Noctua brings us sad beige keycaps for sad beige gamers

Noctua MT3 drop keycap base set. with Noctua brown fan for reference
(Image credit: Noctua/Drop)

Enthusiast keyboard manufacturer Drop recently paired with everyone's favourite makers of brown PC components to bring us its blandest offering yet: the MiTo MT3 Noctua Keycap Set. A Drop x Noctua exclusive for sad beige gamers.

The keycaps aren't exactly to my taste, though, after complaining about them in the office for about ten minutes, Twitch streamer and cosy game enthusiast MahinTheMachine—who just happens to be on PC Gamer's video team—may have somehow managed to bring me around to the beige colourway.

I'm now convinced these could make for a pretty cosy setup, under the right circumstances. And looking at the photos people have been posting on the Drop community of their Noctua-based peripheral game, it's easy to see the appeal.

It's not just keycaps Noctua has been pulling out to match its iconic brown PC fans, either. The company recently announced its $10 screwdrivers, and yep, they're also brown.

Aside from being cosy as anything the keycaps are compatible with Cherry MX stem switches, are double shot ABS, and come in the MT3 profile, though they don't allow for RGB to shine through the lettering, of course.

That would be too flashy and non-utilitarian for Noctua.

(Image credit: Noctua/Drop)

The base keycap set is currently $99, though it's usually going for $130. The matching, curled beige connection cable is $75, and the Drop + Noctua Desk Mat will set you back another $35.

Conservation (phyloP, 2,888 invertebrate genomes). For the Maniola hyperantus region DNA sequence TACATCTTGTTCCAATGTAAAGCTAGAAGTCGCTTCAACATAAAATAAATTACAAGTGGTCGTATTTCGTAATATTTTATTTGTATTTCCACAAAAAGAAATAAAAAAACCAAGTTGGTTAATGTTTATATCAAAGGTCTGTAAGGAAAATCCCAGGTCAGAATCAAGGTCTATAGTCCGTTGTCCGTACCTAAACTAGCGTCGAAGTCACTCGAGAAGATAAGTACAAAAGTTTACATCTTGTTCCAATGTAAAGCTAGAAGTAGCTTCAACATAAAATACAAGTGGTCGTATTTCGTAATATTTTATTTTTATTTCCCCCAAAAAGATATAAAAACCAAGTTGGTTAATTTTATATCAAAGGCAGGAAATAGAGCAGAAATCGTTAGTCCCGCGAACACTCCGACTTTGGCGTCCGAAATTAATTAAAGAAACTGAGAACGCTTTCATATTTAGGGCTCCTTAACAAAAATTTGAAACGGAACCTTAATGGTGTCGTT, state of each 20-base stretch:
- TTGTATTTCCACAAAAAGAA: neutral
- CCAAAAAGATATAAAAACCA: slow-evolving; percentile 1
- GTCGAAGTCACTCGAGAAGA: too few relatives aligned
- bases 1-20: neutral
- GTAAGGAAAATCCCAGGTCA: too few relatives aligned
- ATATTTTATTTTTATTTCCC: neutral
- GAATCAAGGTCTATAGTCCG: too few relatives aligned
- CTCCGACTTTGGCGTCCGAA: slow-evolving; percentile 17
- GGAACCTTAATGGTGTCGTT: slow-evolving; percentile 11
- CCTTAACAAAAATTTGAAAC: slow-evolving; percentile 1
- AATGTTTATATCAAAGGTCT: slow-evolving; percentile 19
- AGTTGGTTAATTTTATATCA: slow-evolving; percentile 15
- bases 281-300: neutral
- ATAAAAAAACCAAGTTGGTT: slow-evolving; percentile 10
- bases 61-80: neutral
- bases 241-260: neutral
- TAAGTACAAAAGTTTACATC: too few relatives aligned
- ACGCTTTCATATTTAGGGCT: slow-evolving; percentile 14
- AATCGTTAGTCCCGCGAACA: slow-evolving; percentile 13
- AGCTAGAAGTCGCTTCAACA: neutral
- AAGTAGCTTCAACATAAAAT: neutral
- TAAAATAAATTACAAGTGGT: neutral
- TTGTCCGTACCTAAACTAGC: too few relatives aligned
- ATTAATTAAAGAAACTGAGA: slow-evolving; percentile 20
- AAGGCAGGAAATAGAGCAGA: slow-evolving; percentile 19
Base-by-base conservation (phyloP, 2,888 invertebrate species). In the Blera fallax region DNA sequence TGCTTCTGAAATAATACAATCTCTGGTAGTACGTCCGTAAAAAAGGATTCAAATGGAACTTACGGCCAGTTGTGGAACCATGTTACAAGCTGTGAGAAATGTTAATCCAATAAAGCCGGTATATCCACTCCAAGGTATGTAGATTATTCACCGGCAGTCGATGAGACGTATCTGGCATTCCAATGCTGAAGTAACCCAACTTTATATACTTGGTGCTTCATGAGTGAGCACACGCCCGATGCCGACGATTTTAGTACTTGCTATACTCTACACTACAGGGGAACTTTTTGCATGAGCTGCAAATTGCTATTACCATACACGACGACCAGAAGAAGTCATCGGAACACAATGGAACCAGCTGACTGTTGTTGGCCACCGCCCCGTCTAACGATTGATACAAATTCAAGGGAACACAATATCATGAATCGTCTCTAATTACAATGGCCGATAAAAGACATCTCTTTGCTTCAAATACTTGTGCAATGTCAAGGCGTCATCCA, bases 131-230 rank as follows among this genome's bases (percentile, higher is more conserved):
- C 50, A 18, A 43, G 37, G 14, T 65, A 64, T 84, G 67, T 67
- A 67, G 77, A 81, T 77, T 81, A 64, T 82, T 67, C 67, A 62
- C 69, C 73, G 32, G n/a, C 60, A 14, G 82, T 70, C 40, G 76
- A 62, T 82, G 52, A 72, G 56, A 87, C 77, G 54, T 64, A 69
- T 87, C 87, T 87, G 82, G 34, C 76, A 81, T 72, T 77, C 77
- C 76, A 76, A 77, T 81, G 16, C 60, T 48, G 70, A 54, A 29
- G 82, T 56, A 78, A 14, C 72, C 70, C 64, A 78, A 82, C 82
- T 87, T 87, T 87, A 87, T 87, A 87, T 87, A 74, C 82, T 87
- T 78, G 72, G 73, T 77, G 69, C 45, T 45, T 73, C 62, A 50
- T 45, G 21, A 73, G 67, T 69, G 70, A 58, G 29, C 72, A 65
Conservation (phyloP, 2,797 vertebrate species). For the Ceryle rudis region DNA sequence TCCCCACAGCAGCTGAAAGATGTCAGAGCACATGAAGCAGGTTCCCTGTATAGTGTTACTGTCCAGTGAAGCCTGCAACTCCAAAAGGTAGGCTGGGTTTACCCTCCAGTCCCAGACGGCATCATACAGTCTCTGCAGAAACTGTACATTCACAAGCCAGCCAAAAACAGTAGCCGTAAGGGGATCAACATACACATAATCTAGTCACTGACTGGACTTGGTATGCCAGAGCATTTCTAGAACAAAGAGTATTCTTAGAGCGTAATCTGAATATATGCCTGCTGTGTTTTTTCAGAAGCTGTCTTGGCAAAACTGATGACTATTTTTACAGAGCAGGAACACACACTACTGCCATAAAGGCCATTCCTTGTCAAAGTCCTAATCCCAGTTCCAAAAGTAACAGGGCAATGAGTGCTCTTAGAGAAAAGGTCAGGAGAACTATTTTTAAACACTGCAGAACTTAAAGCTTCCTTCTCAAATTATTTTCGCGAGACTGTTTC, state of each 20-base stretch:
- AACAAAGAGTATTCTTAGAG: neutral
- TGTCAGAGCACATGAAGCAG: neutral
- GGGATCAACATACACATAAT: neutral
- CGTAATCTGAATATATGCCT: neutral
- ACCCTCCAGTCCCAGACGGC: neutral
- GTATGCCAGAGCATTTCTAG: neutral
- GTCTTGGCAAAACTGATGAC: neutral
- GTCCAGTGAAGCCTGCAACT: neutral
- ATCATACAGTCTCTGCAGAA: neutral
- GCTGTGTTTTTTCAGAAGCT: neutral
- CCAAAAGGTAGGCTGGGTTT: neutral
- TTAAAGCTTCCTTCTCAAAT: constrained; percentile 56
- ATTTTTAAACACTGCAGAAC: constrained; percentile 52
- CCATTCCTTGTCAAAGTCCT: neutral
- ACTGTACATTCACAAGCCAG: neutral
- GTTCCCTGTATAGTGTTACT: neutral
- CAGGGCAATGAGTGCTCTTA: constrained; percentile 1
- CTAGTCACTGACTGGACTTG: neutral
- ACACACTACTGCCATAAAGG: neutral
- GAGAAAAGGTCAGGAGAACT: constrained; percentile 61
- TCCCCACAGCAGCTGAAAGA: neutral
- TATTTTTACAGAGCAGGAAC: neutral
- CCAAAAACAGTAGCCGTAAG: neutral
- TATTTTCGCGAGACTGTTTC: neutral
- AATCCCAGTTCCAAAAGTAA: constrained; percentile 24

I think I'd have to be worryingly obsessed with the colour brown to spend that much on my setup.


Best SSD for gaming: The best solid state drives around
Best PCIe 4.0 SSD for gaming: Speedy drives
The best NVMe SSD: Slivers of SSD goodness
Best external hard drives: Expand your horizons
Best external SSDs: Fast, solid, and portable

Katie Wickens
Hardware Writer

Screw sports, Katie would rather watch Intel, AMD and Nvidia go at it. Having been obsessed with computers and graphics for three long decades, she took Game Art and Design up to Masters level at uni, and has been demystifying tech and science—rather sarcastically—for three years since. She can be found admiring AI advancements, scrambling for scintillating Raspberry Pi projects, preaching cybersecurity awareness, sighing over semiconductors, and gawping at the latest GPU upgrades. She's been heading the PCG Steam Deck content hike, while waiting patiently for her chance to upload her consciousness into the cloud.